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Decorating Organization self-improvement

Discovery And Change

It has been a long time since I’ve allowed myself to refresh my environment. As a habit, I’ve always discounted things like wall colors, furniture styles and other decorative touches. I was raised in a world where only the vain and shallow concerned themselves with such things.

I didn’t understand until recently how deeply that was embedded within my soul, but as I painted on Katie’s room the programming surfaced:

What a waste of money, my inner voice complained. And for what, so you can have a pretty little house and be a snob? Who do you think you are?

I couldn’t determine if the deep-seated emotions surrounding the thought of fixing up my home were based upon a poor self-image or some sort of reversed snobbery, but I could tell that they were very strong, strong enough that I took a break for several weeks in an attempt to sort them.

Where did these emotions come from? What makes them so powerful? And just how much have these emotions influenced me over the years? Would my life be better if I eliminated them?

I decided to find out. As I worked on that room, I allowed my mind to drift, to think and remember as I worked.

I wanted to associate the process of making my corner of the world beautiful with happiness, so I insisted upon tinkering upon it only when in a pleasant mood. I would turn on music that I loved to accompany the task and stop the moment that it felt like drudgery.

To my surprise, I then completed the room in short order.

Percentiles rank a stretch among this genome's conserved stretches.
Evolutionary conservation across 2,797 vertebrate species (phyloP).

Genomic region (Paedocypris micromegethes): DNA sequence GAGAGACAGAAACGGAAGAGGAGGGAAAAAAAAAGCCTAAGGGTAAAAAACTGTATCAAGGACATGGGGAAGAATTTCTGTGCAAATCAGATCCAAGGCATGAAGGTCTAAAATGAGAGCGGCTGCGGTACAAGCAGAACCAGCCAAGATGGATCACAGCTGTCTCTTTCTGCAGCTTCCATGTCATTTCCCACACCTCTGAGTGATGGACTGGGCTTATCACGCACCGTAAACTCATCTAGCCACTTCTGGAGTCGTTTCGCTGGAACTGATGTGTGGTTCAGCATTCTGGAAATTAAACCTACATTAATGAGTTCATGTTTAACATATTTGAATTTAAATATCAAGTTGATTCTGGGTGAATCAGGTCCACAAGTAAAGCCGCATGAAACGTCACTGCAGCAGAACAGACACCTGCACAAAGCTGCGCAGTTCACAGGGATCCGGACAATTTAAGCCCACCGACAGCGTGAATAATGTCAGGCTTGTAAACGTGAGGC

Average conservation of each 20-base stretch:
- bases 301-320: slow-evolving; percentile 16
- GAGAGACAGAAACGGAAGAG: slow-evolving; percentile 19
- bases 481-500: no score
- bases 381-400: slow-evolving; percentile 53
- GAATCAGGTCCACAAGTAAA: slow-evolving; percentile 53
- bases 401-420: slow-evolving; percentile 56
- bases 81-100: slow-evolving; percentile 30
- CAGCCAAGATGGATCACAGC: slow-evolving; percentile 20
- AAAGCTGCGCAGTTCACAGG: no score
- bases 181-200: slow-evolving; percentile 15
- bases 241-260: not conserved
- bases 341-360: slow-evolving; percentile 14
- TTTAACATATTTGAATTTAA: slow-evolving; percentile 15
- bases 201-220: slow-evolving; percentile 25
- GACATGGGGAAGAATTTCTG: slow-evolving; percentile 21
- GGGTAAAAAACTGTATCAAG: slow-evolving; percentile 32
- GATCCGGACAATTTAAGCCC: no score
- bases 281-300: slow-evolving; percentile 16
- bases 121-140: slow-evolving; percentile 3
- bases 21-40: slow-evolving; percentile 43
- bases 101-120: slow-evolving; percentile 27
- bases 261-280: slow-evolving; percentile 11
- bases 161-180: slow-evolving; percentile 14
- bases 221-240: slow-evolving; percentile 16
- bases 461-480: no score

Another angle, another day.

I have learned something about myself as I completed this project. I didn’t avoid painting and decorating to save money, but because I internalized the impression that it was a bad thing to want to improve your living area.

I am going to rid myself of that notion. In order to do that, I’ve set myself the intention of painting this entire house and organizing it until I consider it beautiful.

Have you ever began a project only to discover that you’ve internalized negative emotions or thoughts about the process? Please share your stories in the comments below.

6 replies on “Discovery And Change”

Clothing. It’s hard for me to buy many pieces or expensive ones. As a child I owned one outfit per day with one extra for laundry day. I wore the same dress on Sundays until I outgrew it. Clothing was not something my father approved of spending money on. It’s so strong in me that when I once bought an expensive coat that looked and felt well on me, I promptly returned it for a refund. I even bought my wedding dress on sale.

Omigosh I feel you! Each school year I was allowed five new outfits and one new pair of shoes. I remember getting clothes during a school year just once when dad realized that I’d grown out of my current wardrobe due to a growth spurt!

Maybe a portion of our lifestyles are the result of those experiences? It’s definitely worth a look.

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